Pi Network is a controversial cryptocurrency project that has been making rounds across the crypto industry over the past few weeks after the token was listed on some crypto exchanges, including the popular trading platform Huobi.
Since its inception four years ago, the project has attracted millions worldwide as users can mine and earn its native token, dubbed Pi, by completing simple tasks.
Some experts have raised concerns about the legitimacy of the Pi Network, claiming the project is nothing but a classic Ponzi Scheme seeking to defraud investors in the long run. But is this true? Let’s take a look.
This article unravels everything about Pi Network, from its beginning to its latest controversial listing.
What is Pi Network?
Pi Network is a cryptocurrency project that allows users to perform mining operations through their smartphones. The platform was designed to onboard anyone into the crypto space, regardless of their familiarity with digital assets.
Pi Network is the brainchild of Stanford University graduates – Nicolas Kokkalis, Chengdiao Fan, Aurélien Schiltz, and Vince McPhillips. The team started developing the project in 2018, but they released the whitepaper and launched the application a year later, on March 14, 2019.
Miners on the Pi Network are rewarded with the Pi coin, which the project’s creators claim will gain value once the protocol launches to mainnet.
Unlike Bitcoin miners, individuals who mine on the Pi Network are called Pioneers. The project claims to simplify the mining process as Pioneers only need to tap a button every 24 hours to conduct mining activity via their smartphones. The mining process is done on the Pi Network app, which is available for Android and iOS devices.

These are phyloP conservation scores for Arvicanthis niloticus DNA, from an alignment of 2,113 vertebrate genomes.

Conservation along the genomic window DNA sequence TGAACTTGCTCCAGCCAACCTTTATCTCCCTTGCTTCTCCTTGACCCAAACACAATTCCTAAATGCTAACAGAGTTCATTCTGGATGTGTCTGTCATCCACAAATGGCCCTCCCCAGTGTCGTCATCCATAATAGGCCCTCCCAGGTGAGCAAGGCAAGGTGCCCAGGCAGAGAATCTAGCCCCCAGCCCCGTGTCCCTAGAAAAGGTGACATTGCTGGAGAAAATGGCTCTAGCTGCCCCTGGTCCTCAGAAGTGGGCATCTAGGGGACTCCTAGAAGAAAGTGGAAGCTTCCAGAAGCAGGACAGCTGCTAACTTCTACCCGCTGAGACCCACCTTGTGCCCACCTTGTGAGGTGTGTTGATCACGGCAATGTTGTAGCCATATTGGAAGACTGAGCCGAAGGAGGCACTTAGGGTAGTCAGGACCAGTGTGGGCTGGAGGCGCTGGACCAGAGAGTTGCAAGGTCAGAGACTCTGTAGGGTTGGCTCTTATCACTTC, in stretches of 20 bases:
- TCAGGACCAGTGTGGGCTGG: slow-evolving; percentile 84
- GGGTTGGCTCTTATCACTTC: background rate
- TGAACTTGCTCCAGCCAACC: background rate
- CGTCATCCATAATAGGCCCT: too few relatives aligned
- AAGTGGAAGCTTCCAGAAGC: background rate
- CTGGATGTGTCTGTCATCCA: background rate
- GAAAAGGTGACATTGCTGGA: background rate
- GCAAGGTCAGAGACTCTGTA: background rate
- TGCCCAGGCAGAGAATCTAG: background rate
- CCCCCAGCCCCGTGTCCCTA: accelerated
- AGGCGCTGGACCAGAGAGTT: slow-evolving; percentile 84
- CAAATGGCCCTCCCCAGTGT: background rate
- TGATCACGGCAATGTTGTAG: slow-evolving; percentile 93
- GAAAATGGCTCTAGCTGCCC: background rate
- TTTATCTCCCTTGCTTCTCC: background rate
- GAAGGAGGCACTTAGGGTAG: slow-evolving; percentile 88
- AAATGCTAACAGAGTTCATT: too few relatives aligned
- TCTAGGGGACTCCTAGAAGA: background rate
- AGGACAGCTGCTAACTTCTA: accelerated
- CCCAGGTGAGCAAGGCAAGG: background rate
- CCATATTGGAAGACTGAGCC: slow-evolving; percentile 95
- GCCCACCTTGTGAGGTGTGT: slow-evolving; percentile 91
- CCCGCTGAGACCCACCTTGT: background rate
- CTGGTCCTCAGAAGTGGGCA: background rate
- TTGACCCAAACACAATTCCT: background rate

The project uses a multi-level marketing (MLM) approach to grow its user base. For clarity, an MLM, similar to a pyramid scheme, is a controversial marketing strategy where existing users are rewarded for inviting new users to the ecosystem. The new members, in turn, get commissioned to onboard more people.
In the case of Pi Network, existing users (referrers) receive more Pi coins for inviting new ones (referees) to join the network. When the referee joins the platform and becomes active, the referrer gets a specific percentage bonus on their daily mining.
This scheme has heavily facilitated the growth of the project’s customer base. The ecosystem currently is advertised to have more than 35 million active global users.
Pi Network mandates users to complete a Know-Your-Customer (KYC) process, unlike other decentralized mining protocols. Here, users will provide personal information about themselves. According to the project, this process helps to prevent users from creating multiple accounts.
How Does the Pi Network Work?